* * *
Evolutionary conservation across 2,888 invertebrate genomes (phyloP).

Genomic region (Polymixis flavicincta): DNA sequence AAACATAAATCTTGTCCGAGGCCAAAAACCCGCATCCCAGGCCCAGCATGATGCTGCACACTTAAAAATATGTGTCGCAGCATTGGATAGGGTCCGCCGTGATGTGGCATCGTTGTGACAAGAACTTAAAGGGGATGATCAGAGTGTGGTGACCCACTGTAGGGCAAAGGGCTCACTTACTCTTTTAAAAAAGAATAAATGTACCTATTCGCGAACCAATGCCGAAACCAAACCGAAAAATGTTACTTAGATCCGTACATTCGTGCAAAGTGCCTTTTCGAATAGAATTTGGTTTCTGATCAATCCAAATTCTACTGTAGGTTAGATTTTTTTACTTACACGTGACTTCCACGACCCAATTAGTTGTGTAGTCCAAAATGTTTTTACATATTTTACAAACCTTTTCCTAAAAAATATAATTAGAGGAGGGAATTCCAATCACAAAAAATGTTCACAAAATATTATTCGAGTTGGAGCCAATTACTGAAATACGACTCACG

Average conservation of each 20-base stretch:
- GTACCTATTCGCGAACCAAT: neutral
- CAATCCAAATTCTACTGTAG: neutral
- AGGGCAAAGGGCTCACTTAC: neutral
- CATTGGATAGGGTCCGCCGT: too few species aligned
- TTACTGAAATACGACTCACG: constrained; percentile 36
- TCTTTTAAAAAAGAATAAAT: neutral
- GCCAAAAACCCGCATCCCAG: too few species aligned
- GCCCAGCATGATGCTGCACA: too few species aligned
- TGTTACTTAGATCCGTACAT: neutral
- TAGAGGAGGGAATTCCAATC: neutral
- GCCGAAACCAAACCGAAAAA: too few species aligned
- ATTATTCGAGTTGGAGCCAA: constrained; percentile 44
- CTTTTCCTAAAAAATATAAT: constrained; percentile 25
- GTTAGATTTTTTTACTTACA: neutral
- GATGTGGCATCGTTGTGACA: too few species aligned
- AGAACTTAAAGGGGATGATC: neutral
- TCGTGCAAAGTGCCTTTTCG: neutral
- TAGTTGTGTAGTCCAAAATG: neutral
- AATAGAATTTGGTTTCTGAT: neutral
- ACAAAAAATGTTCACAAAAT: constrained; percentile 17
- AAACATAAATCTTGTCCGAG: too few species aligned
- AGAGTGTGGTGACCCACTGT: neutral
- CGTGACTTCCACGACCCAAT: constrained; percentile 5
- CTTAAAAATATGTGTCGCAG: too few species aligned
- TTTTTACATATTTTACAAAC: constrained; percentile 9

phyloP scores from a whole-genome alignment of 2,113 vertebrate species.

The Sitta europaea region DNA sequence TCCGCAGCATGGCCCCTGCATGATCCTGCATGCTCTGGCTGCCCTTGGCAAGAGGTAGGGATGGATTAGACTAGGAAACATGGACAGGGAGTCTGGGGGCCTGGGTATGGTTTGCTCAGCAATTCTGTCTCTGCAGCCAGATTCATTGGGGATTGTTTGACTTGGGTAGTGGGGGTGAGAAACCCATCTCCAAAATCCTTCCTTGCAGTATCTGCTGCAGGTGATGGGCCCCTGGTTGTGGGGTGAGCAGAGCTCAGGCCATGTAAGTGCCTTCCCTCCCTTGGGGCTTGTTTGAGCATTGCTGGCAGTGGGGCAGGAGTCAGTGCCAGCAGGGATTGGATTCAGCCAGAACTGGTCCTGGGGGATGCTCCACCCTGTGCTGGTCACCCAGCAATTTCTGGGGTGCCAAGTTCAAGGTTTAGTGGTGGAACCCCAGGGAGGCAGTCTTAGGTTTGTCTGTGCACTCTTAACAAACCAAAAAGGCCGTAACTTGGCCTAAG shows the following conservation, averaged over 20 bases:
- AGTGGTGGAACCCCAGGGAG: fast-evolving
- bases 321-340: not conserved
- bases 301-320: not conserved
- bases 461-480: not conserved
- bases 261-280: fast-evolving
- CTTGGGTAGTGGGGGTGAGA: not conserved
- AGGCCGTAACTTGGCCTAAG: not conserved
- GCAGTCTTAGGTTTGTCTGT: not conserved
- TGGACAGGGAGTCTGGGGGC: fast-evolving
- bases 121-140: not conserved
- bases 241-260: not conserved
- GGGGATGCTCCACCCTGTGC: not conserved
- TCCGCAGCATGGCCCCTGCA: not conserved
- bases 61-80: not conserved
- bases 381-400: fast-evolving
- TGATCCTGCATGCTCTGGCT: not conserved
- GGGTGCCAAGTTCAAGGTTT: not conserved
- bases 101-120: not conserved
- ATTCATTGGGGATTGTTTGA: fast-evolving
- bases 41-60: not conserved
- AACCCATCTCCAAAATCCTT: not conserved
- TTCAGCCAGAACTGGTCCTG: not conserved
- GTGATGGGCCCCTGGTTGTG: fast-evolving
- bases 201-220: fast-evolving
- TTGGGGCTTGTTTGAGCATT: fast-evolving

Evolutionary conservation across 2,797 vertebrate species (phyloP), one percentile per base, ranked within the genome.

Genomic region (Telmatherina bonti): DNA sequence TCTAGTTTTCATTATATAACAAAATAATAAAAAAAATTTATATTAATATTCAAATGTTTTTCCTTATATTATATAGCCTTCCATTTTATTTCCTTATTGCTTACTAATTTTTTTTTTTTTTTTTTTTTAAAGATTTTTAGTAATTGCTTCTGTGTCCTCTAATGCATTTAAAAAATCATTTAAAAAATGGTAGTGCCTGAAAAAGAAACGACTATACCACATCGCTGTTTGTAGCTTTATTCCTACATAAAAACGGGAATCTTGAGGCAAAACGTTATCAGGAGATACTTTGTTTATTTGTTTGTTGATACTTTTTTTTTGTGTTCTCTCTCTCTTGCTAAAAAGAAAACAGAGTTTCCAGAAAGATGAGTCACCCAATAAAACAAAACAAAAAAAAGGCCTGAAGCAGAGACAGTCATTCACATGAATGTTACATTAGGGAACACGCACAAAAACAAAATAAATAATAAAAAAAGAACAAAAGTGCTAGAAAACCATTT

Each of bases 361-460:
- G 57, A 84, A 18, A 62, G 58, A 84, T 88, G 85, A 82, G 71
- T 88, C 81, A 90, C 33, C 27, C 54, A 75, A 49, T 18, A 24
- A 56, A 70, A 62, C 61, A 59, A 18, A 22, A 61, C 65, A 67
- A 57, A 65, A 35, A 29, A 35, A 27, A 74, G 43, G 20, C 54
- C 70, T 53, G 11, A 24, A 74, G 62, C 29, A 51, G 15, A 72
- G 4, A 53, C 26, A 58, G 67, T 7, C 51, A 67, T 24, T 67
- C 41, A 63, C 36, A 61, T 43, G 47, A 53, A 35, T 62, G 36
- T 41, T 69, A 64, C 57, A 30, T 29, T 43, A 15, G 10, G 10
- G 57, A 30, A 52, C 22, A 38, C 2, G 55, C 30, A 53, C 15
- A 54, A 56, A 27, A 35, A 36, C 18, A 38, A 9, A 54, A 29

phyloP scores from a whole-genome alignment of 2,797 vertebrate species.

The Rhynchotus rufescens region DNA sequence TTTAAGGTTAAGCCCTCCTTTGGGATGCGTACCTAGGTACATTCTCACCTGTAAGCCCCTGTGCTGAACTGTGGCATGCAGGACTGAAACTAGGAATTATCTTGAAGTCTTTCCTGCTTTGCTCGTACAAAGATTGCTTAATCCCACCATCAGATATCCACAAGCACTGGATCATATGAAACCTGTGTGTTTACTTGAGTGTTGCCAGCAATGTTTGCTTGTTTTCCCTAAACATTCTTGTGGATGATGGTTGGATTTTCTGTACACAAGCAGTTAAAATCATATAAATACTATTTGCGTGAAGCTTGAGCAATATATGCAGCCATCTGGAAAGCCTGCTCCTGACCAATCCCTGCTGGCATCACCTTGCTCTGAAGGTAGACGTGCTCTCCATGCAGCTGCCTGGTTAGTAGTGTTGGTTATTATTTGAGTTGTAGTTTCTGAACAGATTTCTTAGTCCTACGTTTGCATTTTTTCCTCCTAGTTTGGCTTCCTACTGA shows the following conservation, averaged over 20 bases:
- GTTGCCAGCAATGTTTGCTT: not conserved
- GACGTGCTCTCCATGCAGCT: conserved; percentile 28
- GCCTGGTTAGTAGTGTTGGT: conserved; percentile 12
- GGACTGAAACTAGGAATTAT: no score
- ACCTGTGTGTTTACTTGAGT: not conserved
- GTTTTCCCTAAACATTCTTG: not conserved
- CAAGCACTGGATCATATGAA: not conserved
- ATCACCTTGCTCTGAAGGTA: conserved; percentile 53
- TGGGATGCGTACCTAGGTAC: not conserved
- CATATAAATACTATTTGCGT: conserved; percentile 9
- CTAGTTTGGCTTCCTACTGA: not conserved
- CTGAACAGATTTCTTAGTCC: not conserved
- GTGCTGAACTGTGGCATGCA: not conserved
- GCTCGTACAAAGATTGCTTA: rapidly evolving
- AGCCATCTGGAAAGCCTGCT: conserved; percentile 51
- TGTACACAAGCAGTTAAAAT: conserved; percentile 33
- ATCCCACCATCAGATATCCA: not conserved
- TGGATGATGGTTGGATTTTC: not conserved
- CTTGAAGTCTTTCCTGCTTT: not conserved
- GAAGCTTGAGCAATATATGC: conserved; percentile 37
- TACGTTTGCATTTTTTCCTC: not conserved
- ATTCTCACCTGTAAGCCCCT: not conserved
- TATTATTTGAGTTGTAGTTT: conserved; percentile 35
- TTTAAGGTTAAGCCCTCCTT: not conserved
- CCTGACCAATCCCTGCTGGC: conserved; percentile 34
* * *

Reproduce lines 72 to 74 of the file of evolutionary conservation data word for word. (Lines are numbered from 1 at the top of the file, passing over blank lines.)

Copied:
- GACGTGCTCTCCATGCAGCT: conserved; percentile 28
- GCCTGGTTAGTAGTGTTGGT: conserved; percentile 12
- GGACTGAAACTAGGAATTAT: no score